Research will investigate 'massive variation' in achievement among EAL pupils
A £2 million fund has been launched to try to understand why some students who speak English as an additional language perform better than others.
Schools, charities, councils and social enterprises have been invited to bid for a share of the fund put forward by the Education Endowment Foundation (EEF), the Bell Foundation and Unbound Philanthropy.
The cash will support five projects, which will seek to find the most effective ways to improve the attainment of EAL pupils most at risk of underachievement.
It builds on research by the University of Oxford, commissioned by the three funders and published in February, which found a "massive variation" in the results achieved by pupils classified as EAL.
The researchers found that while some EAL pupils caught up with their peers by the time they reached 16, average attainment figures masked a huge range of different outcomes.
The study reveals that belonging to a certain ethnic group can play a significant part in low attainment. For example, White Other (which includes many from Eastern Europe), Black African and Pakistani were shown to have markedly lower outcomes than their peers, while speakers of Somali, Lingala and Lithuanian had especially low outcomes aged 16.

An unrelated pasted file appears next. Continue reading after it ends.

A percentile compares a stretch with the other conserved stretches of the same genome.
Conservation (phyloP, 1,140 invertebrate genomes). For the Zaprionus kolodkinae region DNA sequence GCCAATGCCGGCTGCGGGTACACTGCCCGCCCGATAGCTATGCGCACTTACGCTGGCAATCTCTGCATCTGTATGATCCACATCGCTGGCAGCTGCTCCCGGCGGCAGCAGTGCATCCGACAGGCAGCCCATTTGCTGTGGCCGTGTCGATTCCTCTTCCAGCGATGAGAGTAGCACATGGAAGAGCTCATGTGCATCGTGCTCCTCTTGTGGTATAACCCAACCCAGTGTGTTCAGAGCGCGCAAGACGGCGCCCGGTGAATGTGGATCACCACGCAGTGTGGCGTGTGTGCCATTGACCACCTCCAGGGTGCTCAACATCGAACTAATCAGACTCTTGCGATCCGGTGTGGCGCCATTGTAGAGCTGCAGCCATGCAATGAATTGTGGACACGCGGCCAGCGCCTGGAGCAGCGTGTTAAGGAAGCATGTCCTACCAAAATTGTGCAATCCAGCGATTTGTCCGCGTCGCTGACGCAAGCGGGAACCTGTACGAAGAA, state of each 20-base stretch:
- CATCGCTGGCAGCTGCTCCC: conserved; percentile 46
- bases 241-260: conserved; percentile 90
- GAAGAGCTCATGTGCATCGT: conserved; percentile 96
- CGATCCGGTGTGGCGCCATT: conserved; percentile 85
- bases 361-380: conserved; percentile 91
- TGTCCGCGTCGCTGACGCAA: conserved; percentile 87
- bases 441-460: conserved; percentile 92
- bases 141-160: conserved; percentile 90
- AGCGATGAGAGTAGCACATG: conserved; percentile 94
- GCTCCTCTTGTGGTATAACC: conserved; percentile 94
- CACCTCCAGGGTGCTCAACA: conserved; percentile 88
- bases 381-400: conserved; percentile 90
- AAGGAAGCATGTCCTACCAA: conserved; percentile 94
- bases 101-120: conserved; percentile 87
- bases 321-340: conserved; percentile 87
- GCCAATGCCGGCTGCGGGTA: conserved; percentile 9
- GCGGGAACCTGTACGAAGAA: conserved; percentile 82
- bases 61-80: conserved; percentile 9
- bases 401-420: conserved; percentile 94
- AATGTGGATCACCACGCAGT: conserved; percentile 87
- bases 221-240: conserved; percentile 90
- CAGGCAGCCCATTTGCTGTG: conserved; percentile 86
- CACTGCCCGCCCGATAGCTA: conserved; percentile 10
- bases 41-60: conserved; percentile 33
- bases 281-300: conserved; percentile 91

Attending a school outside London as an EAL student could also have a significant impact on outcomes, the researchers found.
Dr Kevan Collins, chief executive of the Education Endowment Foundation, said the projects would give even greater insight into what works in boosting the achievement of EAL pupils.
“Improving the attainment of students without English as a first language enables them to thrive and engage with the community and country they live in," he said. "In order for schools and teachers to do this most effectively, it’s absolutely vital that they have access to high-quality evidence of what does and doesn’t work.”
See the EEL’s website for more details.